Categories
Press Releases

US DOJ Won’t Challenge States on Marijuana Legalization ‘At This Time’

Press release from the U.S. Department of Justice; August 29, 2013:

Today, the U.S. Department of Justice announced an update to its federal marijuana enforcement policy in light of recent state ballot initiatives that legalize, under state law, the possession of small amounts of marijuana and provide for the regulation of marijuana production, processing, and sale.

In a new memorandum outlining the policy, the Department makes clear that marijuana remains an illegal drug under the Controlled Substances Act and that federal prosecutors will continue to aggressively enforce this statute. To this end, the Department identifies eight (8) enforcement areas that federal prosecutors should prioritize. These are the same enforcement priorities that have traditionally driven the Department’s efforts in this area.

Outside of these enforcement priorities, however, the federal government has traditionally relied on state and local authorizes to address marijuana activity through enforcement of their own narcotics laws. This guidance continues that policy.

For states such as Colorado and Washington that have enacted laws to authorize the production, distribution and possession of marijuana, the Department expects these states to establish strict regulatory schemes that protect the eight federal interests identified in the Department’s guidance. These schemes must be tough in practice, not just on paper, and include strong, state-based enforcement efforts, backed by adequate funding. Based on assurances that those states will impose an appropriately strict regulatory system, the Department has informed the governors of both states that it is deferring its right to challenge their legalization laws at this time. But if any of the stated harms do materialize—either despite a strict regulatory scheme or because of the lack of one—federal prosecutors will act aggressively to bring individual prosecutions focused on federal enforcement priorities and the Department may challenge the regulatory scheme themselves in these states.

A copy of the memorandum, sent to all United States Attorneys by Deputy Attorney General James M. Cole, is available below.

Categories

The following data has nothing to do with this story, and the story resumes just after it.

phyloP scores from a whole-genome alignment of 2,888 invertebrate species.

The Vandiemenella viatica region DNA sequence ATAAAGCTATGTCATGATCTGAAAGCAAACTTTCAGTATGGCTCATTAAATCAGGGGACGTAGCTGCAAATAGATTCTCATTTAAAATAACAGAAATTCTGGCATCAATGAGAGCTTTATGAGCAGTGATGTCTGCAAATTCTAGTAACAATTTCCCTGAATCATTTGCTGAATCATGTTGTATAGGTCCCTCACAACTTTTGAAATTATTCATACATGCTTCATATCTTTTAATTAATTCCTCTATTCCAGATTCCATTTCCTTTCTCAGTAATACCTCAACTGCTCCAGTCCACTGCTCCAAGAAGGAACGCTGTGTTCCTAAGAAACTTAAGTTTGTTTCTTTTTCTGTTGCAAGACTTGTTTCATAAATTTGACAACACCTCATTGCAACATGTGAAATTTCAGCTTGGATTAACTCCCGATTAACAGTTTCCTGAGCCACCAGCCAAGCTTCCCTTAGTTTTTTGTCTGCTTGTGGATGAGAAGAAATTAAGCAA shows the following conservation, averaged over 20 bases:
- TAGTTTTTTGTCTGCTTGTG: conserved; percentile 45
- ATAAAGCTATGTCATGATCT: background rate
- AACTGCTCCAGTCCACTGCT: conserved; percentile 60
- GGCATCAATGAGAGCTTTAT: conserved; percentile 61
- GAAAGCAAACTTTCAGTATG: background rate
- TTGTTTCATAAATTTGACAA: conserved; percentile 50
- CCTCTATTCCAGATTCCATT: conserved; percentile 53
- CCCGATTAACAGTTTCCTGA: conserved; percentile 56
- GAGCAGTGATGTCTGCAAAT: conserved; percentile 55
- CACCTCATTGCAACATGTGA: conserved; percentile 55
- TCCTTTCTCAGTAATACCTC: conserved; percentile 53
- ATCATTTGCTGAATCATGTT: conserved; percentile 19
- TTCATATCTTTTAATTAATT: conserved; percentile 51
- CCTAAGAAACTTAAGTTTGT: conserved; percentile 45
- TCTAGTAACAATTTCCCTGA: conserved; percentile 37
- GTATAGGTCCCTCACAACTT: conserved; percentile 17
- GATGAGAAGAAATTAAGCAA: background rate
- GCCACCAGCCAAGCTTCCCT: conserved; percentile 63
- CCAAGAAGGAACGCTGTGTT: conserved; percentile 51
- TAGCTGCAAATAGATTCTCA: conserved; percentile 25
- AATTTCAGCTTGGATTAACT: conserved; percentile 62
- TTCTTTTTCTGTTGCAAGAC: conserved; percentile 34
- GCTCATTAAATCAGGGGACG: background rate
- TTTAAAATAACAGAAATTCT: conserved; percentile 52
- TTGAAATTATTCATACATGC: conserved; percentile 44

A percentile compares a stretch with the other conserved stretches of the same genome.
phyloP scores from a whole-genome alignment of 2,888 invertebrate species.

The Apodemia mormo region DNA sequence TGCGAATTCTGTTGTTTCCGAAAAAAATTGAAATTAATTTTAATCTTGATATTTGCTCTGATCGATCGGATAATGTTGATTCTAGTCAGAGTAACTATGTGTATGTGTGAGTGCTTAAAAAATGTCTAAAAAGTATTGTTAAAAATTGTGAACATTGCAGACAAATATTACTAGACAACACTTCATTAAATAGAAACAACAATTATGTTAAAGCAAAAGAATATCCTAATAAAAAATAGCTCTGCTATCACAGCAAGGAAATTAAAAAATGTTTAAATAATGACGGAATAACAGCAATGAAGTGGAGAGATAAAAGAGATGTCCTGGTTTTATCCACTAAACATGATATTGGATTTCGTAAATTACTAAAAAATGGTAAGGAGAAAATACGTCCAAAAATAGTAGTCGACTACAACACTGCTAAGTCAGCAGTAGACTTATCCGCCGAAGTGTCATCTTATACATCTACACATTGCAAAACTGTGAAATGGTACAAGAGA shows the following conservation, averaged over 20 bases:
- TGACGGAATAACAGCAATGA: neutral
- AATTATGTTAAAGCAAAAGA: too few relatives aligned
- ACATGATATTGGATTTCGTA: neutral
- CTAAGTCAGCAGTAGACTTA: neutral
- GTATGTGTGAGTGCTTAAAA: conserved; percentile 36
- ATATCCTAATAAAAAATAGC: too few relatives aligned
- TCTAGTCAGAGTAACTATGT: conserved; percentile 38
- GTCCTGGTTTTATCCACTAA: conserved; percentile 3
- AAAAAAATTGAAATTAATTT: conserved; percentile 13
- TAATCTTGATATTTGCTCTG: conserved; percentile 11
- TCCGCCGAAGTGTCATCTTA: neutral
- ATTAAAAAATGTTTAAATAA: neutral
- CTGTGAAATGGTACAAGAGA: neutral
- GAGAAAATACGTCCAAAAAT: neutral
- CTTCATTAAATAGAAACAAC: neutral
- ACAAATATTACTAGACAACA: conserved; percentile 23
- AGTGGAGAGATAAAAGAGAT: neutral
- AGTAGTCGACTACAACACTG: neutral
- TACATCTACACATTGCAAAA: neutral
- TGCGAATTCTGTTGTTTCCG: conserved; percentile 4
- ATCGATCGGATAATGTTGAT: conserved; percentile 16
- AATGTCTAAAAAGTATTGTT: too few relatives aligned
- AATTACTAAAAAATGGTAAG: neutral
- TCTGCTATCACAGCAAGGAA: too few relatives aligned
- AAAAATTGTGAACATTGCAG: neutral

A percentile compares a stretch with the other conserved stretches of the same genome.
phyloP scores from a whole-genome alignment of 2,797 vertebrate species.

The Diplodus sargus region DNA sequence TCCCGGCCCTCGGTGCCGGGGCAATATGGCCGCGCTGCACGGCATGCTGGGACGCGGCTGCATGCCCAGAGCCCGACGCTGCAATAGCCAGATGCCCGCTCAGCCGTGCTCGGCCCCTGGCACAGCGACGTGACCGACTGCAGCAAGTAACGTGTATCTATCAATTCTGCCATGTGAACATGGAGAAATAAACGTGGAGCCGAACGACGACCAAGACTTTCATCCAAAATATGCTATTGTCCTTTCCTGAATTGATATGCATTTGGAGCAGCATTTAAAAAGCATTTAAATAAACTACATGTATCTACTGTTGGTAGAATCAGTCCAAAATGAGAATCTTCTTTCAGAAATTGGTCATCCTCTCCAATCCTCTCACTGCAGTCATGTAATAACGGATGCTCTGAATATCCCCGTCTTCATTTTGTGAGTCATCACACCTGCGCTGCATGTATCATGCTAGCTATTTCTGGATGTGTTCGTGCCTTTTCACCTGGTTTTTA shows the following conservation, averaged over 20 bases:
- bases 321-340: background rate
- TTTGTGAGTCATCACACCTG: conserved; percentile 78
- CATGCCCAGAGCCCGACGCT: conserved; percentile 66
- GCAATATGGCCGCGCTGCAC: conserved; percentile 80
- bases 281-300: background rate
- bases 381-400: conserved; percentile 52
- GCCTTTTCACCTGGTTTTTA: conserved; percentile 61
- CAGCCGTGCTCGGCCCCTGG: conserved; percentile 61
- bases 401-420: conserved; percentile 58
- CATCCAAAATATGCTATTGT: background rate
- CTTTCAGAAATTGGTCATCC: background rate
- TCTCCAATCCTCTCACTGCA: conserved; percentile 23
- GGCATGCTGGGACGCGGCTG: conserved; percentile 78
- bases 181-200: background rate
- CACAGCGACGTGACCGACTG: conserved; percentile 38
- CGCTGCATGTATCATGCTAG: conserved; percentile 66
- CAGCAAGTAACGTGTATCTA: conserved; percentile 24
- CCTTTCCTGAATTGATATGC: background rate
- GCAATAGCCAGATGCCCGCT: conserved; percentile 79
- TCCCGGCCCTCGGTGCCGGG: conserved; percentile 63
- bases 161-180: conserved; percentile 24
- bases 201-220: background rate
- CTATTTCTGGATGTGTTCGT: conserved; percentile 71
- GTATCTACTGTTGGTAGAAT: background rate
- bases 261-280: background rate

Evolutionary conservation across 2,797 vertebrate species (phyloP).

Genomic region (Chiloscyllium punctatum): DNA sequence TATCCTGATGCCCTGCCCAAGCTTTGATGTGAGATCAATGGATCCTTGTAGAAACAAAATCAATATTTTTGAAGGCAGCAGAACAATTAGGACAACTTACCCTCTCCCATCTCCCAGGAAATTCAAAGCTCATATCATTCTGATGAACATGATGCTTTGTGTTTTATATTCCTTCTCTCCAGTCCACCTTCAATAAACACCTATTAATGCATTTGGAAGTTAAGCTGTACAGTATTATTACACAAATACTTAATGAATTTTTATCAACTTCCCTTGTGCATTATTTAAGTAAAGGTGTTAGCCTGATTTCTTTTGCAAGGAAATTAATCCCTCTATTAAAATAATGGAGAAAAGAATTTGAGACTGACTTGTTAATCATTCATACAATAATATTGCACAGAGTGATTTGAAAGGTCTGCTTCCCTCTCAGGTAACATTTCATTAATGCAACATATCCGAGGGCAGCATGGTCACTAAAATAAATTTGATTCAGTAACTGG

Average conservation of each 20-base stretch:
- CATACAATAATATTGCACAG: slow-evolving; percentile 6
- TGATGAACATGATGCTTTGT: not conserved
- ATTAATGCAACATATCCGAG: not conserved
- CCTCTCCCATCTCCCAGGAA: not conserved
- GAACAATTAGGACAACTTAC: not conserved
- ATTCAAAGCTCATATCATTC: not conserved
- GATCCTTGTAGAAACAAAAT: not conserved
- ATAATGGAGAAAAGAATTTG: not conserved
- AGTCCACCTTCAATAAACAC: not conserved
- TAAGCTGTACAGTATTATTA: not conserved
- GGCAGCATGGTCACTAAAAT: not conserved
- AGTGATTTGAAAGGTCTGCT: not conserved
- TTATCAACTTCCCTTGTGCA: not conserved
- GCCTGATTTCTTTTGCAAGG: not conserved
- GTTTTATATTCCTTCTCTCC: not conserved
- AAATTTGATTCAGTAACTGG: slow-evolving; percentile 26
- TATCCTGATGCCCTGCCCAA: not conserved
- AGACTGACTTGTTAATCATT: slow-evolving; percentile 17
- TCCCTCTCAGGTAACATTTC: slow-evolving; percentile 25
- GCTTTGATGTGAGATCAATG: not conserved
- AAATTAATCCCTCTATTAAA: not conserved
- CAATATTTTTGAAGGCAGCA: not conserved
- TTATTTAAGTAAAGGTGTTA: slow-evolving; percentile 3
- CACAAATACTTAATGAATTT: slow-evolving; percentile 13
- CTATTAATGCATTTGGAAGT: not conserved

Health Care News NewsTracker

Not So Much ‘Knee-Jerk Hostility’ Toward Medical Marijuana This Year, Proponents Say

A state House of Representatives legislative panel took a first step Tuesday toward allowing Tennessee patients suffering serious health ailments to legally use medical marijuana with a doctor’s permission.

The Health and Human Services subcommittee OK’d the “Safe Access to Medical Cannabis Act” on a voice vote, advancing the measure to the full committee — meaning it still has a long way to go before becoming law.

Nevertheless, advocates of marijuana as medicine for treating chronic pain or helping alleviate debilitating disease symptoms or disease-treatment side effects say they’re hopeful politicians in the Tennessee Statehouse are willing to at least give the issue a more sympathetic hearing than in the past.

“What we didn’t get today was the sort of knee-jerk hostility or dismissing of the concept,” said Bernie Ellis, a long-time medical marijuana activist. “I think we are really progressing in elevating the dialogue on this bill, and believe me, in our shoes, any movement forward is positive movement.”

Legislation legalizing marijuana for medical use typically burns out in committee, although in 2010, a full committee agreed to a study of the issue.

Rep. Jeanne Richardson, a Memphis Democrat, is sponsoring the bill, HB294, in the House and plans to try to move it through the Health and Human Resources committee. The measure hasn’t budged in the Senate.

Rep. Joey Hensely, a physician, told the committee he was concerned doctors won’t know how to prescribe medicinal marijuana.

“Being a provider, we’re not really trained to prescribe cannabis, and don’t really know what it does, how much people need, how much they need for what condition, and there’s a lot of different conditions in this amendment and even a catch-all of chronic pain and any other condition that a provider thinks somebody needs it for,” said Hensely, R-Hohenwald. “Anything that could help patients is something that most providers would want to do, but this has so many question marks that I just can’t support it like it is.”